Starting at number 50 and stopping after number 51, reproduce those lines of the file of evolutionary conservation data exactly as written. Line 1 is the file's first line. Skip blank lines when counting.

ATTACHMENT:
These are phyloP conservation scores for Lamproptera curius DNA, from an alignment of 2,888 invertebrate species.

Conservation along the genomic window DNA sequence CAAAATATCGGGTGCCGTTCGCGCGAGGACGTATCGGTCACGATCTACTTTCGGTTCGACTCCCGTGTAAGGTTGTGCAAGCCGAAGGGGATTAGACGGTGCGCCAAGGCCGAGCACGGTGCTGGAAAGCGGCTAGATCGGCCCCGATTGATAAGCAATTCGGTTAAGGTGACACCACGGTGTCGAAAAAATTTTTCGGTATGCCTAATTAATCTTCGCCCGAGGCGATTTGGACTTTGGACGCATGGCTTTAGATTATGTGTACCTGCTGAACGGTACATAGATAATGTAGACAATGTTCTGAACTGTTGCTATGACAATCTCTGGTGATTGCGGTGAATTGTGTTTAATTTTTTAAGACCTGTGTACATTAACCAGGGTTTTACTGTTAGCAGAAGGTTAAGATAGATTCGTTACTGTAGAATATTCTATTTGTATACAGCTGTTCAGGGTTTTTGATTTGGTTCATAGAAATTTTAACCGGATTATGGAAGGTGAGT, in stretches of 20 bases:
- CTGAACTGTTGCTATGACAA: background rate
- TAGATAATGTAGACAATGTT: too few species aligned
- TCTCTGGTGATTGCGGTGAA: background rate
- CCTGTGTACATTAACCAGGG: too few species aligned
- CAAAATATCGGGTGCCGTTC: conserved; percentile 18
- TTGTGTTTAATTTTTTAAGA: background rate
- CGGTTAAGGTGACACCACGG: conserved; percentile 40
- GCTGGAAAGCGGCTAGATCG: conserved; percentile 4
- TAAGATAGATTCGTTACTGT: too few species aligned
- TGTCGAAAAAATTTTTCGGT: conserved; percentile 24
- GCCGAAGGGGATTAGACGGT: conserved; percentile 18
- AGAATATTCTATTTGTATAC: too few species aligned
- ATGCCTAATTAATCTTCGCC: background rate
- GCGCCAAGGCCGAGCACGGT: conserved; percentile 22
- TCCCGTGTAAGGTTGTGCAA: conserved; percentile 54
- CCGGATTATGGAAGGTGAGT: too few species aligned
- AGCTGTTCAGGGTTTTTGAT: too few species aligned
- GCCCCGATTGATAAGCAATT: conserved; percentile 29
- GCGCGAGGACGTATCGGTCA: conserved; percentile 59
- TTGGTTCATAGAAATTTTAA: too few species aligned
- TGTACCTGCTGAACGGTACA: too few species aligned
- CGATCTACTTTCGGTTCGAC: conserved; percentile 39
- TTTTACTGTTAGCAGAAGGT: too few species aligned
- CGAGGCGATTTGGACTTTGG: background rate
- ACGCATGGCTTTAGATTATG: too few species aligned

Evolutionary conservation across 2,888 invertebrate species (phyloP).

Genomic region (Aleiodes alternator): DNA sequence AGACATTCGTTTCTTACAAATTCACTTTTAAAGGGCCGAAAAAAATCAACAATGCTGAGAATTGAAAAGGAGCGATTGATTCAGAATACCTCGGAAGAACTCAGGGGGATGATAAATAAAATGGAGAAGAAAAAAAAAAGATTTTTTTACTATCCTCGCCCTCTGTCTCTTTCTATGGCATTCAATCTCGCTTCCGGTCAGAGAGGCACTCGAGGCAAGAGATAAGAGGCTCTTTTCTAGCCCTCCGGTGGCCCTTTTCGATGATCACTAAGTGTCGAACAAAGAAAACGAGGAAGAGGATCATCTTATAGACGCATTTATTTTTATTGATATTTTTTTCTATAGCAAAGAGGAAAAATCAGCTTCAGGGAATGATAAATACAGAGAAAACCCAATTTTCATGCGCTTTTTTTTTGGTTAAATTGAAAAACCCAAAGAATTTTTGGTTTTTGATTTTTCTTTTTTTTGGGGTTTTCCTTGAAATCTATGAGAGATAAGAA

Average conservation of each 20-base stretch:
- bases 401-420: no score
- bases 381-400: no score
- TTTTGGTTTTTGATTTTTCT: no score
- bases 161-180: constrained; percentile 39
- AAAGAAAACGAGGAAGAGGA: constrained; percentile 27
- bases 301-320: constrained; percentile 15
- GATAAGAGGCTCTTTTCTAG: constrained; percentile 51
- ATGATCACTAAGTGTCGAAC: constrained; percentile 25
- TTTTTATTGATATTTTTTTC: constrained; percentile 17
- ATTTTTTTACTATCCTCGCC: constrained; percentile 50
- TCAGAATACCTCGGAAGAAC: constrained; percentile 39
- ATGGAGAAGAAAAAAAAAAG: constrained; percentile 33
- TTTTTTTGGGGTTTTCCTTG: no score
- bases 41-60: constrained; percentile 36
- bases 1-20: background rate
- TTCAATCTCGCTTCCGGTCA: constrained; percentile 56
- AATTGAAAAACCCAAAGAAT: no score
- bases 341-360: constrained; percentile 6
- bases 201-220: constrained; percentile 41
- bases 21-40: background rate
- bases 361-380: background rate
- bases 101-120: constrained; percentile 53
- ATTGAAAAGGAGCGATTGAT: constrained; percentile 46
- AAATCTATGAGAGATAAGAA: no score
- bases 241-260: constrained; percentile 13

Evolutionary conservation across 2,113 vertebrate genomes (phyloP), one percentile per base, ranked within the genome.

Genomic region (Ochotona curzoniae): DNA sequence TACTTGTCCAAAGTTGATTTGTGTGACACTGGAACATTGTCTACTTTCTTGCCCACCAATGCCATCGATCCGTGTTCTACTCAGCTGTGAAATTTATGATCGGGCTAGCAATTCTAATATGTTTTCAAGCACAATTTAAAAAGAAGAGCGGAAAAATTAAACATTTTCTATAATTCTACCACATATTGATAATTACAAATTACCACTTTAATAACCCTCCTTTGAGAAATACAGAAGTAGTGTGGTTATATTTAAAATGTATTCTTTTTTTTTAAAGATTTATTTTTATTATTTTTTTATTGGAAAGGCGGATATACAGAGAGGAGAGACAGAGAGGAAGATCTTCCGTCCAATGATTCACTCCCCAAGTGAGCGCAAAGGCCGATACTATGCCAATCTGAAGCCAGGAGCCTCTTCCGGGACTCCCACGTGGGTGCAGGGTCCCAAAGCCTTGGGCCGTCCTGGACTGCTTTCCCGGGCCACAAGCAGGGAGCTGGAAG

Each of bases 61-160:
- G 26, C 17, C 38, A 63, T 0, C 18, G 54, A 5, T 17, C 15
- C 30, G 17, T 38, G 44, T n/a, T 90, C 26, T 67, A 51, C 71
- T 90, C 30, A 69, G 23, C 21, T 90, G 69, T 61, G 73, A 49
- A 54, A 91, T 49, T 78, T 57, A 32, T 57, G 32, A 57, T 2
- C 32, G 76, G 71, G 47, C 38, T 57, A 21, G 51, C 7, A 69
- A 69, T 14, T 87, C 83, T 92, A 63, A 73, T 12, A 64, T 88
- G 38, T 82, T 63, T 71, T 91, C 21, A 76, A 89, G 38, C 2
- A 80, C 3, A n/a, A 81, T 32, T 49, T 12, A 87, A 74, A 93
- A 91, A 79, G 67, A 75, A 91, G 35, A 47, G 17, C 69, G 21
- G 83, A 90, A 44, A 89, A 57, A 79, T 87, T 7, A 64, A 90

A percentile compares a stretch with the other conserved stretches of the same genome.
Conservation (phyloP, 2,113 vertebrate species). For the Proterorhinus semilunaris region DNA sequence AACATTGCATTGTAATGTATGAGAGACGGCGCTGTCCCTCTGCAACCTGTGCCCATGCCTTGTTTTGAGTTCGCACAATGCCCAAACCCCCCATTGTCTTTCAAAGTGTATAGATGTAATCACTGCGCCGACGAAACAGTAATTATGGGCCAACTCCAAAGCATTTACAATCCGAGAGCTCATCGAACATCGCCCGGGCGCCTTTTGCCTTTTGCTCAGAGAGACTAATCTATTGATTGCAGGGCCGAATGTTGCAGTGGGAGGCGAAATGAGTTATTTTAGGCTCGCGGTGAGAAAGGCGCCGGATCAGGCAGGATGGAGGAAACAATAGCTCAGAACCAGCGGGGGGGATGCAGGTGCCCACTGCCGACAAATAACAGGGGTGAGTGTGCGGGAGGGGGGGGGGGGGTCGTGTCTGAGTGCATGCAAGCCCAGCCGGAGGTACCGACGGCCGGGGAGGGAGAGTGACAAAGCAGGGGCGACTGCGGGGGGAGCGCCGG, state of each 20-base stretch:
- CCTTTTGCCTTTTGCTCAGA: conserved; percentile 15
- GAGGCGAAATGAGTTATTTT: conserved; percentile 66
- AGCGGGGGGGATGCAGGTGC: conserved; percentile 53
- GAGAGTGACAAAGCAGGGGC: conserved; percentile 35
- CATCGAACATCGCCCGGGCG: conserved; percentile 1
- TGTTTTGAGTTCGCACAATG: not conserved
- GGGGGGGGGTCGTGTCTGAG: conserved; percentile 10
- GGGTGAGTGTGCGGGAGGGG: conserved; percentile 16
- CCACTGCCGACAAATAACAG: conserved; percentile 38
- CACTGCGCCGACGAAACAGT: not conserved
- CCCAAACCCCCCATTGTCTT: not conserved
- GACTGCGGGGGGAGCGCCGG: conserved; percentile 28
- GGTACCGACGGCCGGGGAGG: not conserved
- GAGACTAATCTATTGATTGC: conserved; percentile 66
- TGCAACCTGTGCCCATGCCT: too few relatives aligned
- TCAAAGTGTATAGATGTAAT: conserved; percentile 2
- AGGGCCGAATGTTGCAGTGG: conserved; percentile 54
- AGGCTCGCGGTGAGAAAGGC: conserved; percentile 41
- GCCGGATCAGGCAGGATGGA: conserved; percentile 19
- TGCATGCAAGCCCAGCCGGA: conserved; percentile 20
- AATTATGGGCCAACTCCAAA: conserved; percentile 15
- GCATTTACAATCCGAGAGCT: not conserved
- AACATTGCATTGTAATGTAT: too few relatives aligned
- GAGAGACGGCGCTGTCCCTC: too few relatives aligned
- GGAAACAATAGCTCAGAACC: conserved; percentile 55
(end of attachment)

- bases 21-40: background rate
- bases 361-380: background rate